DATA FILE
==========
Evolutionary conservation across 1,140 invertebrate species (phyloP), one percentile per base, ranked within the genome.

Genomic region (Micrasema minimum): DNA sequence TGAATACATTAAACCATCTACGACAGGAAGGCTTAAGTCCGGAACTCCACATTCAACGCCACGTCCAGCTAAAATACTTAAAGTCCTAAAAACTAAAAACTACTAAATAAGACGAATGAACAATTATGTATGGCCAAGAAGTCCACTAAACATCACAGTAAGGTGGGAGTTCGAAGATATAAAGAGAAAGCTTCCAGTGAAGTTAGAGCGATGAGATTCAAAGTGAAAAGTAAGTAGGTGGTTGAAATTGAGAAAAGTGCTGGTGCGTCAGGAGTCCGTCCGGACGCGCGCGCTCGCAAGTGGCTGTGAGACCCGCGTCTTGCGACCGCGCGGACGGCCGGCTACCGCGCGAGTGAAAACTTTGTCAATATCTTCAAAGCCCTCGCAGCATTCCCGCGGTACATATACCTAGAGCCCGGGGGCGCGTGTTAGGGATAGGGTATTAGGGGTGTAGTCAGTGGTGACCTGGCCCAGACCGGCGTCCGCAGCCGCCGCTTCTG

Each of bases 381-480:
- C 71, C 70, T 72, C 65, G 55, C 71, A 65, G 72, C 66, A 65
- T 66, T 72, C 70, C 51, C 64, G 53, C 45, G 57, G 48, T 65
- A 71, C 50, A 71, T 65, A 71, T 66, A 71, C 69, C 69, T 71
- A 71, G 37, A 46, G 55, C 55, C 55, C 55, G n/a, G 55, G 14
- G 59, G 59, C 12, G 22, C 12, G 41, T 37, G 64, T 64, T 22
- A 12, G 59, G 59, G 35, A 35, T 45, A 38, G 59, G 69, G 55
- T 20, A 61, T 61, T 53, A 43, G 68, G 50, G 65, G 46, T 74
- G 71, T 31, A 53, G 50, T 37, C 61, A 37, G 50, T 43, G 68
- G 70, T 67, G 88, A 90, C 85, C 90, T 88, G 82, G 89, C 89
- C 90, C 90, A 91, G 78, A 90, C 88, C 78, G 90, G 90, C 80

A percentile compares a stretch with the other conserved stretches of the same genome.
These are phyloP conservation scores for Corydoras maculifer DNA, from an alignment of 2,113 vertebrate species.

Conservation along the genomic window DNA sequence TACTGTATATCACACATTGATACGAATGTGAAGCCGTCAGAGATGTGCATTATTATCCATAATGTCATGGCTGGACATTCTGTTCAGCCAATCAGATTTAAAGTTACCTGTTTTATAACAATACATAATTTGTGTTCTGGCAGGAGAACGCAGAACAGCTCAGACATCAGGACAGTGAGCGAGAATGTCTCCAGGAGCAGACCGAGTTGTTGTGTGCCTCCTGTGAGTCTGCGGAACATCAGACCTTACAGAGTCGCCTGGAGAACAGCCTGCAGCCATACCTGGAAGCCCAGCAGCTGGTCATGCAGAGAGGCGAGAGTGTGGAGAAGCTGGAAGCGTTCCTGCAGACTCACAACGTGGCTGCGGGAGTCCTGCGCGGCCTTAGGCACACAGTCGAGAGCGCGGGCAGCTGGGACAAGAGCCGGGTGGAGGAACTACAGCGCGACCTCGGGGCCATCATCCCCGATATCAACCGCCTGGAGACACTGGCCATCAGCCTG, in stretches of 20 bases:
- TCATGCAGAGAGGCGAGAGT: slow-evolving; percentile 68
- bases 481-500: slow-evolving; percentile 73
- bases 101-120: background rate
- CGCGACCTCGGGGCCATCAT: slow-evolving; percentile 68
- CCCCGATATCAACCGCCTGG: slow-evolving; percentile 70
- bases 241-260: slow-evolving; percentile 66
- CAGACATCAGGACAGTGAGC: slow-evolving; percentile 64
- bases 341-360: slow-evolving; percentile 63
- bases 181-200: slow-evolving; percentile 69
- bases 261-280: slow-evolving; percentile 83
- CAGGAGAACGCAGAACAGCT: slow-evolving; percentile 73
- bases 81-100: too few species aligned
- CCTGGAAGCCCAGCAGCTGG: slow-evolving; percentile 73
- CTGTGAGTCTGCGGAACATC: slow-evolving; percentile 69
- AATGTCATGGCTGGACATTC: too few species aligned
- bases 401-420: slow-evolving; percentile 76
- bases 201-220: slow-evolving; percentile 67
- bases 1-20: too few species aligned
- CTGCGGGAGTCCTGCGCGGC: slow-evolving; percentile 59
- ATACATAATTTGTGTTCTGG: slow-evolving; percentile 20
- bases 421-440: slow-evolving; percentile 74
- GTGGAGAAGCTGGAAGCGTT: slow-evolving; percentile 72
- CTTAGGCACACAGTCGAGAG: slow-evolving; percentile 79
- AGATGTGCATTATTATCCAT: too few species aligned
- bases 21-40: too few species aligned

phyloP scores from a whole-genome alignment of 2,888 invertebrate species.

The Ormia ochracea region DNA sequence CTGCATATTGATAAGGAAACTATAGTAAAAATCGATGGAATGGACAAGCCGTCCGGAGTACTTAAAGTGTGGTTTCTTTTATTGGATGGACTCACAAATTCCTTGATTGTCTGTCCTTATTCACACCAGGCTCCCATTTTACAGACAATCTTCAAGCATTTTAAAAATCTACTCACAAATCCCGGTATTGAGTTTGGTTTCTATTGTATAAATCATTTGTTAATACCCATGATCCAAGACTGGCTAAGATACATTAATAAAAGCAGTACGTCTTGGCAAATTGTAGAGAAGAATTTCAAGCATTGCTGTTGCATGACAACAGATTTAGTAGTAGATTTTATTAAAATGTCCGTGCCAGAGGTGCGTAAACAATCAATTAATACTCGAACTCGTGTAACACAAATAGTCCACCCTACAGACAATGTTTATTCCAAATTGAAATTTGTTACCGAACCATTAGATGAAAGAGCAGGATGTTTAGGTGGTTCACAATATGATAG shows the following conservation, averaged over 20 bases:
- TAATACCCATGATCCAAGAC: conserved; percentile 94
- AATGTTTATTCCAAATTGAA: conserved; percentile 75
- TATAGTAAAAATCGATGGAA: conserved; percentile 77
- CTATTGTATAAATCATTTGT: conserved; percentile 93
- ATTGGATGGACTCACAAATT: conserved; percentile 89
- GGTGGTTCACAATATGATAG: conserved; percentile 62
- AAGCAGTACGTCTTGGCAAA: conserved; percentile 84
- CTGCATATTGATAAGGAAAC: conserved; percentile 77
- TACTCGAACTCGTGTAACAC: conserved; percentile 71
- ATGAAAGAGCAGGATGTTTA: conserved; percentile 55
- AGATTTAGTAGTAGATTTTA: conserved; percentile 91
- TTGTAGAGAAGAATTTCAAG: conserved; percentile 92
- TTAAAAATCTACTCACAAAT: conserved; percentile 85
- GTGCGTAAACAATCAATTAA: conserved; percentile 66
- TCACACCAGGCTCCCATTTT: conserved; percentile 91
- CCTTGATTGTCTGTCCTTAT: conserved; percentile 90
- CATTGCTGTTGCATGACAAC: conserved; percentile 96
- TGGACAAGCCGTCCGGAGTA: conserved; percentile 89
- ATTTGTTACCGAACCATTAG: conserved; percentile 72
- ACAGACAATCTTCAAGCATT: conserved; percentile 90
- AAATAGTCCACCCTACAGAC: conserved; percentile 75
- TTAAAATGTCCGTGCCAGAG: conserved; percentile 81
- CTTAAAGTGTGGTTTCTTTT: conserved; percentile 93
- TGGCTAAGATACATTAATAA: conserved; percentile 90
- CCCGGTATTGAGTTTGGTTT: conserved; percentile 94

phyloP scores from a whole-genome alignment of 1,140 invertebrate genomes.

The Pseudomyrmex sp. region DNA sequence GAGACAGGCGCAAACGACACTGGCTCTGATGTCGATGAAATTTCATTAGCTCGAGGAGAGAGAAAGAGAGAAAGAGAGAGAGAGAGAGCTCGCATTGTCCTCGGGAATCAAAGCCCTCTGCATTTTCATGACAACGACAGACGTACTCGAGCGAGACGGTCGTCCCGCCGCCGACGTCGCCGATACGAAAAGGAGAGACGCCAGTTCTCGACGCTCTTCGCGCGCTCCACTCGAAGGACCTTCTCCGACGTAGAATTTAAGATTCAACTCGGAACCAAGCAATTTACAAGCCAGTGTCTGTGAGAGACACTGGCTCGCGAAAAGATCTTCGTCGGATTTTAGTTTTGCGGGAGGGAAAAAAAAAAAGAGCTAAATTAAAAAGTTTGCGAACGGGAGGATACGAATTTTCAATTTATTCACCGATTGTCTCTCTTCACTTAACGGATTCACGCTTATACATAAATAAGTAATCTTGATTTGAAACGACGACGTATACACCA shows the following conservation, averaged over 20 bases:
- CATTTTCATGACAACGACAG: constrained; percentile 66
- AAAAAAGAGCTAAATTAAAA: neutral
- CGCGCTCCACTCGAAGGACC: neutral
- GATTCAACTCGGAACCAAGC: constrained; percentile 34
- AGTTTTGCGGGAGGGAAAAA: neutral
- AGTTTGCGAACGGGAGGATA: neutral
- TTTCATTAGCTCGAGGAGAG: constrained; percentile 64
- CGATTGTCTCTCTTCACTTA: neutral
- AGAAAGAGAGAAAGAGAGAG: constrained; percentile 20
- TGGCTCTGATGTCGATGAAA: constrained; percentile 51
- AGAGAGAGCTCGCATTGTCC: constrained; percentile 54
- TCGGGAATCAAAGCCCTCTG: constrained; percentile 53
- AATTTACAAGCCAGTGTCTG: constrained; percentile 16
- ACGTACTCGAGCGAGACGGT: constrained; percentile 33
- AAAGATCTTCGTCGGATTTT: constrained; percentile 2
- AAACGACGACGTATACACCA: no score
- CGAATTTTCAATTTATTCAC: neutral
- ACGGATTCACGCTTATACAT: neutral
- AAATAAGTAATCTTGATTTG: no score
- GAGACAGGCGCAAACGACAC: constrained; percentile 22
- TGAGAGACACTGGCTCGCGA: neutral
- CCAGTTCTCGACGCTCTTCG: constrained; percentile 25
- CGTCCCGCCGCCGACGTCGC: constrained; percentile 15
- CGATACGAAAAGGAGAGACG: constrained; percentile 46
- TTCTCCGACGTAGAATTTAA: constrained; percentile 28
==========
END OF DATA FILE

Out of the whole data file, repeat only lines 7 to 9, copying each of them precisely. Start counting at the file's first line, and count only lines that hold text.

- A 71, G 37, A 46, G 55, C 55, C 55, C 55, G n/a, G 55, G 14
- G 59, G 59, C 12, G 22, C 12, G 41, T 37, G 64, T 64, T 22
- A 12, G 59, G 59, G 35, A 35, T 45, A 38, G 59, G 69, G 55